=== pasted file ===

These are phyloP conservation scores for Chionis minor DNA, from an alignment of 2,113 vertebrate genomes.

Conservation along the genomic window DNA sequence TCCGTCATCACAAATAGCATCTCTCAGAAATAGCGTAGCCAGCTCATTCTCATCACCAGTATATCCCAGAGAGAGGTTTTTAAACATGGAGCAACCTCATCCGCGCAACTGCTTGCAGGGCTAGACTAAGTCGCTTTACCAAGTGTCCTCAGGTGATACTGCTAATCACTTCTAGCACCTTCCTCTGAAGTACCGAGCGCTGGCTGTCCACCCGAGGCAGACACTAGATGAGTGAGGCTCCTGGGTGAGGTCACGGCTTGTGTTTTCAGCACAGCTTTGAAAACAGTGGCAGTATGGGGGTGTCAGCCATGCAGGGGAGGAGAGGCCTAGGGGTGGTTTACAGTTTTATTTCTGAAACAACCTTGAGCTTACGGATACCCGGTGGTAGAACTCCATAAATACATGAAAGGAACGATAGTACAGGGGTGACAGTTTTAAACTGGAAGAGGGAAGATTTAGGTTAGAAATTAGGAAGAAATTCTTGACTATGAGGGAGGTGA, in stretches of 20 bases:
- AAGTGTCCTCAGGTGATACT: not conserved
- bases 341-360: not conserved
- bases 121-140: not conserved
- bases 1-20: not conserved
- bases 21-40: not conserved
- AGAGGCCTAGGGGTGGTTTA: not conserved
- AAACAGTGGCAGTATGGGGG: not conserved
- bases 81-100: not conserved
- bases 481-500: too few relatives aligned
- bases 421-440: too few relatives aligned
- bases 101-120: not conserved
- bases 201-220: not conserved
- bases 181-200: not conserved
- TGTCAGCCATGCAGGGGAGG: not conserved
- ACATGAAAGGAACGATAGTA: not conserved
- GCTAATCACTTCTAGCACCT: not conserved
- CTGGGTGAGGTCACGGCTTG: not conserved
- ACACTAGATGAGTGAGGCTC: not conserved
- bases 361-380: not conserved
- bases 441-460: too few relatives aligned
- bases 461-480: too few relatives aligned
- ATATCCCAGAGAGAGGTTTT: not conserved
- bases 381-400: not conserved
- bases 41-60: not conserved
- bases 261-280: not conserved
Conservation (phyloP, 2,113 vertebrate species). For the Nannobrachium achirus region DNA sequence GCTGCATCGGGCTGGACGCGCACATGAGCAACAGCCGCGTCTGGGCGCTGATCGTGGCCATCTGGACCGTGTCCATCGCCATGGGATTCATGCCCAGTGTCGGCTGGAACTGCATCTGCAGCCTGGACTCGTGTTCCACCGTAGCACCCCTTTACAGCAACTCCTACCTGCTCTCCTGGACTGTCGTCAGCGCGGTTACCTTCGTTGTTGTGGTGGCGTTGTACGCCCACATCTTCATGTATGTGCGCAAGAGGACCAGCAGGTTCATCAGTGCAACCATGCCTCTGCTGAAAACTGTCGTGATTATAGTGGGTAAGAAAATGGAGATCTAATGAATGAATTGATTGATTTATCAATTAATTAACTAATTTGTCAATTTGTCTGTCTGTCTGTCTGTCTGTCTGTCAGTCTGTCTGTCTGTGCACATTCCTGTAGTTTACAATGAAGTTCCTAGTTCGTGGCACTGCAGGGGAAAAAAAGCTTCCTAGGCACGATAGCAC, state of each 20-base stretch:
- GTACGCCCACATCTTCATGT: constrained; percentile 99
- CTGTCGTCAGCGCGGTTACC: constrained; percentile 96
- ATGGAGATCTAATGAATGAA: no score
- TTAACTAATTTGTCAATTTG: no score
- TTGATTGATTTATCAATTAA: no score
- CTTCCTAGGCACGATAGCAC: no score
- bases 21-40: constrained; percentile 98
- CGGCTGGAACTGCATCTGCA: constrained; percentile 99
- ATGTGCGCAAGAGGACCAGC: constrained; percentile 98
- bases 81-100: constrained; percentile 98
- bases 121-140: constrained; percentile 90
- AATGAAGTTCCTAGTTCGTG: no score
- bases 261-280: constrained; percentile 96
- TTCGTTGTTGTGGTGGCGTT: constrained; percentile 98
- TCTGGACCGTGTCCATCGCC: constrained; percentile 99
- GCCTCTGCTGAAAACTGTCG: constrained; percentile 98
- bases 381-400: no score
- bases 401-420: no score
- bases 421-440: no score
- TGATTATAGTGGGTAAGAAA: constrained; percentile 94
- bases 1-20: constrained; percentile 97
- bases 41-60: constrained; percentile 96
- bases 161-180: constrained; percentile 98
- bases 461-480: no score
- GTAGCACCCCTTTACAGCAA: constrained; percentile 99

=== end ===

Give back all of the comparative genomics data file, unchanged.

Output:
These are phyloP conservation scores for Chionis minor DNA, from an alignment of 2,113 vertebrate genomes.

Conservation along the genomic window DNA sequence TCCGTCATCACAAATAGCATCTCTCAGAAATAGCGTAGCCAGCTCATTCTCATCACCAGTATATCCCAGAGAGAGGTTTTTAAACATGGAGCAACCTCATCCGCGCAACTGCTTGCAGGGCTAGACTAAGTCGCTTTACCAAGTGTCCTCAGGTGATACTGCTAATCACTTCTAGCACCTTCCTCTGAAGTACCGAGCGCTGGCTGTCCACCCGAGGCAGACACTAGATGAGTGAGGCTCCTGGGTGAGGTCACGGCTTGTGTTTTCAGCACAGCTTTGAAAACAGTGGCAGTATGGGGGTGTCAGCCATGCAGGGGAGGAGAGGCCTAGGGGTGGTTTACAGTTTTATTTCTGAAACAACCTTGAGCTTACGGATACCCGGTGGTAGAACTCCATAAATACATGAAAGGAACGATAGTACAGGGGTGACAGTTTTAAACTGGAAGAGGGAAGATTTAGGTTAGAAATTAGGAAGAAATTCTTGACTATGAGGGAGGTGA, in stretches of 20 bases:
- AAGTGTCCTCAGGTGATACT: not conserved
- bases 341-360: not conserved
- bases 121-140: not conserved
- bases 1-20: not conserved
- bases 21-40: not conserved
- AGAGGCCTAGGGGTGGTTTA: not conserved
- AAACAGTGGCAGTATGGGGG: not conserved
- bases 81-100: not conserved
- bases 481-500: too few relatives aligned
- bases 421-440: too few relatives aligned
- bases 101-120: not conserved
- bases 201-220: not conserved
- bases 181-200: not conserved
- TGTCAGCCATGCAGGGGAGG: not conserved
- ACATGAAAGGAACGATAGTA: not conserved
- GCTAATCACTTCTAGCACCT: not conserved
- CTGGGTGAGGTCACGGCTTG: not conserved
- ACACTAGATGAGTGAGGCTC: not conserved
- bases 361-380: not conserved
- bases 441-460: too few relatives aligned
- bases 461-480: too few relatives aligned
- ATATCCCAGAGAGAGGTTTT: not conserved
- bases 381-400: not conserved
- bases 41-60: not conserved
- bases 261-280: not conserved
Conservation (phyloP, 2,113 vertebrate species). For the Nannobrachium achirus region DNA sequence GCTGCATCGGGCTGGACGCGCACATGAGCAACAGCCGCGTCTGGGCGCTGATCGTGGCCATCTGGACCGTGTCCATCGCCATGGGATTCATGCCCAGTGTCGGCTGGAACTGCATCTGCAGCCTGGACTCGTGTTCCACCGTAGCACCCCTTTACAGCAACTCCTACCTGCTCTCCTGGACTGTCGTCAGCGCGGTTACCTTCGTTGTTGTGGTGGCGTTGTACGCCCACATCTTCATGTATGTGCGCAAGAGGACCAGCAGGTTCATCAGTGCAACCATGCCTCTGCTGAAAACTGTCGTGATTATAGTGGGTAAGAAAATGGAGATCTAATGAATGAATTGATTGATTTATCAATTAATTAACTAATTTGTCAATTTGTCTGTCTGTCTGTCTGTCTGTCTGTCAGTCTGTCTGTCTGTGCACATTCCTGTAGTTTACAATGAAGTTCCTAGTTCGTGGCACTGCAGGGGAAAAAAAGCTTCCTAGGCACGATAGCAC, state of each 20-base stretch:
- GTACGCCCACATCTTCATGT: constrained; percentile 99
- CTGTCGTCAGCGCGGTTACC: constrained; percentile 96
- ATGGAGATCTAATGAATGAA: no score
- TTAACTAATTTGTCAATTTG: no score
- TTGATTGATTTATCAATTAA: no score
- CTTCCTAGGCACGATAGCAC: no score
- bases 21-40: constrained; percentile 98
- CGGCTGGAACTGCATCTGCA: constrained; percentile 99
- ATGTGCGCAAGAGGACCAGC: constrained; percentile 98
- bases 81-100: constrained; percentile 98
- bases 121-140: constrained; percentile 90
- AATGAAGTTCCTAGTTCGTG: no score
- bases 261-280: constrained; percentile 96
- TTCGTTGTTGTGGTGGCGTT: constrained; percentile 98
- TCTGGACCGTGTCCATCGCC: constrained; percentile 99
- GCCTCTGCTGAAAACTGTCG: constrained; percentile 98
- bases 381-400: no score
- bases 401-420: no score
- bases 421-440: no score
- TGATTATAGTGGGTAAGAAA: constrained; percentile 94
- bases 1-20: constrained; percentile 97
- bases 41-60: constrained; percentile 96
- bases 161-180: constrained; percentile 98
- bases 461-480: no score
- GTAGCACCCCTTTACAGCAA: constrained; percentile 99